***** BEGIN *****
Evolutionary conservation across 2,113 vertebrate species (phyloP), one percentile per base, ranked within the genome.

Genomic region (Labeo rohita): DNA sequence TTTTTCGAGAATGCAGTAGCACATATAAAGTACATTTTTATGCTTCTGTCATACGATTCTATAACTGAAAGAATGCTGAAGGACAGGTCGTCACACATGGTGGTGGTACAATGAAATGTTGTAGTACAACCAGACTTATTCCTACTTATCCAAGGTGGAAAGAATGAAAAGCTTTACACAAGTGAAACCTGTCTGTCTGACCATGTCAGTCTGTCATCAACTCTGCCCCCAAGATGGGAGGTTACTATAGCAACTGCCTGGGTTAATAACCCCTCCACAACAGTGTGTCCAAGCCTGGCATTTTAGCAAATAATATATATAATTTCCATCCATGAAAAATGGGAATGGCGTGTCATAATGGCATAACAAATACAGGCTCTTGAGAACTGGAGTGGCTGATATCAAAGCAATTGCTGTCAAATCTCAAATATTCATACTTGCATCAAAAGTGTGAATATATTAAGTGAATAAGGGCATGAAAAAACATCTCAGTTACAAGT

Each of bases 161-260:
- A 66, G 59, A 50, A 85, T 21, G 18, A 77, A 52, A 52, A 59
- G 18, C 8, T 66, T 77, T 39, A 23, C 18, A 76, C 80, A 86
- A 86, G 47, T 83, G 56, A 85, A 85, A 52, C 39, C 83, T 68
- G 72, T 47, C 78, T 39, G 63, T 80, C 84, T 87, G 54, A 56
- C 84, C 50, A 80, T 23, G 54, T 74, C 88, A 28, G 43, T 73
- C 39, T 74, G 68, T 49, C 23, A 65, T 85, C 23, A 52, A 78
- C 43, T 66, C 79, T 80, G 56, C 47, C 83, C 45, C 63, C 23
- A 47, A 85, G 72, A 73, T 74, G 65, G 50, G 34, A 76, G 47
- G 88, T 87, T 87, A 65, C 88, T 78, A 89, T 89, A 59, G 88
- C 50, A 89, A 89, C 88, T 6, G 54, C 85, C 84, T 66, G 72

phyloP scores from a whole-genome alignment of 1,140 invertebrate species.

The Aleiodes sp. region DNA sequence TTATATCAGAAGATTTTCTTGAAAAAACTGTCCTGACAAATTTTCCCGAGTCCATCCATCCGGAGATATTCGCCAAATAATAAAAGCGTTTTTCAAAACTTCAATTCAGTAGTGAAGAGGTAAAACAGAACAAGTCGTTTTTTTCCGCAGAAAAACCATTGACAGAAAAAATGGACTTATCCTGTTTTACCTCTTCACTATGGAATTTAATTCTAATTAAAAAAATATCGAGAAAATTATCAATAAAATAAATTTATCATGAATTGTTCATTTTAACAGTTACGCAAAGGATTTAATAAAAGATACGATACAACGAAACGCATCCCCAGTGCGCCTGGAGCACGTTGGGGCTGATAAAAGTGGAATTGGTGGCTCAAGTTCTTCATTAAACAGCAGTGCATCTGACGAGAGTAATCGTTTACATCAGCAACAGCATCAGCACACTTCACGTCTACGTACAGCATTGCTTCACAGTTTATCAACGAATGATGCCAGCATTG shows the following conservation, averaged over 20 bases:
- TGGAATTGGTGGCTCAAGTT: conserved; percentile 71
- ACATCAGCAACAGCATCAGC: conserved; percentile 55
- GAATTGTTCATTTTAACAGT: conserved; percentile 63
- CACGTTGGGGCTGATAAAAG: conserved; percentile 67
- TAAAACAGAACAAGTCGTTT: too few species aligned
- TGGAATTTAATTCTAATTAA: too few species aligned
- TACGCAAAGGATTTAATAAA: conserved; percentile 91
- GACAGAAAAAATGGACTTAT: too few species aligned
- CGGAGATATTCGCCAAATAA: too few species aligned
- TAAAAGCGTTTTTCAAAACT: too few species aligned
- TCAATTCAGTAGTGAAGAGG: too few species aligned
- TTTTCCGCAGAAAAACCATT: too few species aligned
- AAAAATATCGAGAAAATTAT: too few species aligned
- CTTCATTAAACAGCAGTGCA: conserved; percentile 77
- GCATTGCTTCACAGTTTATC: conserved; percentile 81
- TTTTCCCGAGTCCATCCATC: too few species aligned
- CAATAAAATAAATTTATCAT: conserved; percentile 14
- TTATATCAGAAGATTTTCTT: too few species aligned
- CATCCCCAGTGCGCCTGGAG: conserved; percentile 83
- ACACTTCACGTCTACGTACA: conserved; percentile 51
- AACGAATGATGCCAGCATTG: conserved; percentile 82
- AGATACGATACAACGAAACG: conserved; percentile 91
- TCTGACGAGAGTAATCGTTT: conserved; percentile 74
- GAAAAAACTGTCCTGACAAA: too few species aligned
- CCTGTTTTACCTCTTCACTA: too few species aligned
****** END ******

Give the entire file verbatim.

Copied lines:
Evolutionary conservation across 2,113 vertebrate species (phyloP), one percentile per base, ranked within the genome.

Genomic region (Labeo rohita): DNA sequence TTTTTCGAGAATGCAGTAGCACATATAAAGTACATTTTTATGCTTCTGTCATACGATTCTATAACTGAAAGAATGCTGAAGGACAGGTCGTCACACATGGTGGTGGTACAATGAAATGTTGTAGTACAACCAGACTTATTCCTACTTATCCAAGGTGGAAAGAATGAAAAGCTTTACACAAGTGAAACCTGTCTGTCTGACCATGTCAGTCTGTCATCAACTCTGCCCCCAAGATGGGAGGTTACTATAGCAACTGCCTGGGTTAATAACCCCTCCACAACAGTGTGTCCAAGCCTGGCATTTTAGCAAATAATATATATAATTTCCATCCATGAAAAATGGGAATGGCGTGTCATAATGGCATAACAAATACAGGCTCTTGAGAACTGGAGTGGCTGATATCAAAGCAATTGCTGTCAAATCTCAAATATTCATACTTGCATCAAAAGTGTGAATATATTAAGTGAATAAGGGCATGAAAAAACATCTCAGTTACAAGT

Each of bases 161-260:
- A 66, G 59, A 50, A 85, T 21, G 18, A 77, A 52, A 52, A 59
- G 18, C 8, T 66, T 77, T 39, A 23, C 18, A 76, C 80, A 86
- A 86, G 47, T 83, G 56, A 85, A 85, A 52, C 39, C 83, T 68
- G 72, T 47, C 78, T 39, G 63, T 80, C 84, T 87, G 54, A 56
- C 84, C 50, A 80, T 23, G 54, T 74, C 88, A 28, G 43, T 73
- C 39, T 74, G 68, T 49, C 23, A 65, T 85, C 23, A 52, A 78
- C 43, T 66, C 79, T 80, G 56, C 47, C 83, C 45, C 63, C 23
- A 47, A 85, G 72, A 73, T 74, G 65, G 50, G 34, A 76, G 47
- G 88, T 87, T 87, A 65, C 88, T 78, A 89, T 89, A 59, G 88
- C 50, A 89, A 89, C 88, T 6, G 54, C 85, C 84, T 66, G 72

phyloP scores from a whole-genome alignment of 1,140 invertebrate species.

The Aleiodes sp. region DNA sequence TTATATCAGAAGATTTTCTTGAAAAAACTGTCCTGACAAATTTTCCCGAGTCCATCCATCCGGAGATATTCGCCAAATAATAAAAGCGTTTTTCAAAACTTCAATTCAGTAGTGAAGAGGTAAAACAGAACAAGTCGTTTTTTTCCGCAGAAAAACCATTGACAGAAAAAATGGACTTATCCTGTTTTACCTCTTCACTATGGAATTTAATTCTAATTAAAAAAATATCGAGAAAATTATCAATAAAATAAATTTATCATGAATTGTTCATTTTAACAGTTACGCAAAGGATTTAATAAAAGATACGATACAACGAAACGCATCCCCAGTGCGCCTGGAGCACGTTGGGGCTGATAAAAGTGGAATTGGTGGCTCAAGTTCTTCATTAAACAGCAGTGCATCTGACGAGAGTAATCGTTTACATCAGCAACAGCATCAGCACACTTCACGTCTACGTACAGCATTGCTTCACAGTTTATCAACGAATGATGCCAGCATTG shows the following conservation, averaged over 20 bases:
- TGGAATTGGTGGCTCAAGTT: conserved; percentile 71
- ACATCAGCAACAGCATCAGC: conserved; percentile 55
- GAATTGTTCATTTTAACAGT: conserved; percentile 63
- CACGTTGGGGCTGATAAAAG: conserved; percentile 67
- TAAAACAGAACAAGTCGTTT: too few species aligned
- TGGAATTTAATTCTAATTAA: too few species aligned
- TACGCAAAGGATTTAATAAA: conserved; percentile 91
- GACAGAAAAAATGGACTTAT: too few species aligned
- CGGAGATATTCGCCAAATAA: too few species aligned
- TAAAAGCGTTTTTCAAAACT: too few species aligned
- TCAATTCAGTAGTGAAGAGG: too few species aligned
- TTTTCCGCAGAAAAACCATT: too few species aligned
- AAAAATATCGAGAAAATTAT: too few species aligned
- CTTCATTAAACAGCAGTGCA: conserved; percentile 77
- GCATTGCTTCACAGTTTATC: conserved; percentile 81
- TTTTCCCGAGTCCATCCATC: too few species aligned
- CAATAAAATAAATTTATCAT: conserved; percentile 14
- TTATATCAGAAGATTTTCTT: too few species aligned
- CATCCCCAGTGCGCCTGGAG: conserved; percentile 83
- ACACTTCACGTCTACGTACA: conserved; percentile 51
- AACGAATGATGCCAGCATTG: conserved; percentile 82
- AGATACGATACAACGAAACG: conserved; percentile 91
- TCTGACGAGAGTAATCGTTT: conserved; percentile 74
- GAAAAAACTGTCCTGACAAA: too few species aligned
- CCTGTTTTACCTCTTCACTA: too few species aligned